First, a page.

With the newly freed money that such a reform would bring, child welfare administrations would be able to direct resources into such ventures as differential response (DR), a strategy aimed at steering parents reported for neglect away from child protective services and towards community-based services.
Los Angeles County, the largest child welfare administration in the country, began implementing its waiver in 2007. While overall numbers of children in the system had been dropping, a 2011 evaluation of the waiver showed that the rates of children who re-entered the system after being re-unified with their families had been steadily increasing, albeit slowly.
From 2007 to 2011 re-entries climbed from 10.7 percent to 12.3 percent, a 15 percent jump. KidsData.Org, which derives its re-entry data from the Center for Social Services Research at UC Berkeley, puts the 2011 number at 13.3 percent.
In 2006 Florida launched its waiver and has since become an oft-celebrated example of the possible benefits of more flexible funding. Some safety measures have improved for Florida’s foster children, according to an evaluation submitted to the Children’s Bureau last year.The proportion of children who experienced abuse six months after a case was closed reduced from eight percent in 2002 to five percent in 2007, and continued to decrease after that.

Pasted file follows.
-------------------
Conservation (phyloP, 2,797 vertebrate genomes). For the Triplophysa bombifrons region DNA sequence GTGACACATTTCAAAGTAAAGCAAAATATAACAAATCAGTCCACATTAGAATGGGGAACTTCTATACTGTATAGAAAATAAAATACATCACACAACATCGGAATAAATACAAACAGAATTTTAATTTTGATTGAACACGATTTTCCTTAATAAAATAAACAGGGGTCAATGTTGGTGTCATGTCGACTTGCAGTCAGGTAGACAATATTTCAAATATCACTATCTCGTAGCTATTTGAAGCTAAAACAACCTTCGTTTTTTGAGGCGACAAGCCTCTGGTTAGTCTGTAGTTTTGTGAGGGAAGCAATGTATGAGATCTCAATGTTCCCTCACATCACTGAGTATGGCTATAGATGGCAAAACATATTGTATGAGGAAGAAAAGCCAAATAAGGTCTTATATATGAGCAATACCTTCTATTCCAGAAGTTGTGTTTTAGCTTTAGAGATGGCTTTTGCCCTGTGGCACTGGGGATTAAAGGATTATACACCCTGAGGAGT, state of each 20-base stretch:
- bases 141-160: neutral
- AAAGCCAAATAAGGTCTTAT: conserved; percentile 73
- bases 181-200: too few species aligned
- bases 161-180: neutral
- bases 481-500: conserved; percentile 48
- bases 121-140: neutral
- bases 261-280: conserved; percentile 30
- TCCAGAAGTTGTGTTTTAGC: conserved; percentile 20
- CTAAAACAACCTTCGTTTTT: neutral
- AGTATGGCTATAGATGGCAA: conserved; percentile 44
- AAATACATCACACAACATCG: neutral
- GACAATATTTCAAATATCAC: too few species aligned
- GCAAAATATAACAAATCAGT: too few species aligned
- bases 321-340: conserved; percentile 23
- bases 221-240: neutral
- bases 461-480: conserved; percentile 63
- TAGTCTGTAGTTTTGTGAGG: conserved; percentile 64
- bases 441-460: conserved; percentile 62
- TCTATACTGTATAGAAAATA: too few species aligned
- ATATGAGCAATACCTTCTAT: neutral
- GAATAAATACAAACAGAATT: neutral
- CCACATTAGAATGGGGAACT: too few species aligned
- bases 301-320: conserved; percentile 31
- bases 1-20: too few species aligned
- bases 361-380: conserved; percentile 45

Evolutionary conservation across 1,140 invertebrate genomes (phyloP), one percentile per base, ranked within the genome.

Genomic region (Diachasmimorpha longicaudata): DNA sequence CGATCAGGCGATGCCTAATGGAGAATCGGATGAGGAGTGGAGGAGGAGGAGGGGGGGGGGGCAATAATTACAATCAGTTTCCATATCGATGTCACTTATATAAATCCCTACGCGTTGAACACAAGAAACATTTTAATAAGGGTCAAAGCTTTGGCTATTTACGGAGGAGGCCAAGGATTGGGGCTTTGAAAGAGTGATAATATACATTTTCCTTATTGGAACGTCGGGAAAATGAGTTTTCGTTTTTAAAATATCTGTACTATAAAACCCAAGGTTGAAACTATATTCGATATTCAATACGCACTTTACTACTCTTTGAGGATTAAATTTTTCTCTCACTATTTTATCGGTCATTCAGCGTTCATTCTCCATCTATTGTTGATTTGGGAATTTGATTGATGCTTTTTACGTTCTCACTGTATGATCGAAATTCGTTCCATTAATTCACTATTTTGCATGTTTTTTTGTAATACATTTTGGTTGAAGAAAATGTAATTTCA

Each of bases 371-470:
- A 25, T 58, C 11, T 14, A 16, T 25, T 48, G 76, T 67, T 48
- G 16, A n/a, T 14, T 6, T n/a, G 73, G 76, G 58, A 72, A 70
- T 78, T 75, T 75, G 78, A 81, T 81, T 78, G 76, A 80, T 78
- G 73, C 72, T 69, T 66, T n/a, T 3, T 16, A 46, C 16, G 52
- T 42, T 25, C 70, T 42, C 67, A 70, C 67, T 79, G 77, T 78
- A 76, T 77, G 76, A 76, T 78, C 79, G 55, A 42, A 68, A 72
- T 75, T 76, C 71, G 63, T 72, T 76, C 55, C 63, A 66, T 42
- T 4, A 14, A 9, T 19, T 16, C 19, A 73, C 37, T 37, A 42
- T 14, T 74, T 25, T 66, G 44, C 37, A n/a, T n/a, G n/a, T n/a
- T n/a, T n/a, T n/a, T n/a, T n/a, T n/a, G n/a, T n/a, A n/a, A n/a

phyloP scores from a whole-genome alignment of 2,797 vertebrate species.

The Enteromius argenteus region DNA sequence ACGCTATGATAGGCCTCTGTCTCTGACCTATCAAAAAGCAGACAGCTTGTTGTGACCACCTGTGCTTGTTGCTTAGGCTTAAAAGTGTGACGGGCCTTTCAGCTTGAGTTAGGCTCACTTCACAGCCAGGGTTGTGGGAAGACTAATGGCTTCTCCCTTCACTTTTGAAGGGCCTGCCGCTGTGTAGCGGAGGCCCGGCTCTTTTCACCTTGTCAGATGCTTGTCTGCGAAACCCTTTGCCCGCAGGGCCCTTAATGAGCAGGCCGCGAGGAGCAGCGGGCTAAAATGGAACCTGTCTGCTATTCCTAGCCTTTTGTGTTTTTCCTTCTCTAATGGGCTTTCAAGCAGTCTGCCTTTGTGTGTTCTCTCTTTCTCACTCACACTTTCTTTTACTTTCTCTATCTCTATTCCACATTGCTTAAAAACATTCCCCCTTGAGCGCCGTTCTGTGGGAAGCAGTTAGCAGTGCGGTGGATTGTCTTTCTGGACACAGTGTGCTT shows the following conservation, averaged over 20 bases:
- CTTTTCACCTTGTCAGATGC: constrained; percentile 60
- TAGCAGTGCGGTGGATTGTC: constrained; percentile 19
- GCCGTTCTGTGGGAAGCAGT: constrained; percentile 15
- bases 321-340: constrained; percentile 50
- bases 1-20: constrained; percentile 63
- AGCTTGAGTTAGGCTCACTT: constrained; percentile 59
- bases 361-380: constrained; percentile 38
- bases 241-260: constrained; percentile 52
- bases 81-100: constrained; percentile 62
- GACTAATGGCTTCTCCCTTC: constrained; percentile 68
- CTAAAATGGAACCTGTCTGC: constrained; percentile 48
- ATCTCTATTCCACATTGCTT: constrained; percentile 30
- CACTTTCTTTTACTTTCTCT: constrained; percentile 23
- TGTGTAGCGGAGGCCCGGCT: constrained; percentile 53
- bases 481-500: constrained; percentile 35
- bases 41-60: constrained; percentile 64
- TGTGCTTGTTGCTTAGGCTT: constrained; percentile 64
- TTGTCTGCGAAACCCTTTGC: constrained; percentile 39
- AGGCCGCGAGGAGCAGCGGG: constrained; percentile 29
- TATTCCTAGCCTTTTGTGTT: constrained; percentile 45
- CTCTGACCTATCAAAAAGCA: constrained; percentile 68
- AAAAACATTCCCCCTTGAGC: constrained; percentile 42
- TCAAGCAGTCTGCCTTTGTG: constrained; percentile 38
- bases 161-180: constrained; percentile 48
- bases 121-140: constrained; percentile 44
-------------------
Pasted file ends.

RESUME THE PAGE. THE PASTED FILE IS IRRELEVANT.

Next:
Kevin Quigley, Secretary of the Washington Department of Social and Health Services, is one of the leaders who has been charged with implementing that state’s newly minted waiver. A large part of that effort will be converting the current system to Family Assessment Response, Washington’s variant of DR.
At the Casey meeting, Secretary Quigley shared his concerns about funding levels in current legislation meant to move Washington’s waiver forward. “If you don’t properly fund DR, it just doesn’t work properly.”
Despite mounting efforts and confidence among proponents that finance reform will be enacted in the near term, obstacles remain. While there is consensus across the field that some parts of Title IV-E must be changed, there is, of yet, no unified vision of how that would look.
Daniel Heimpel is the founder of Fostering Media Connections and the Publisher of the Chronicle of Social Change.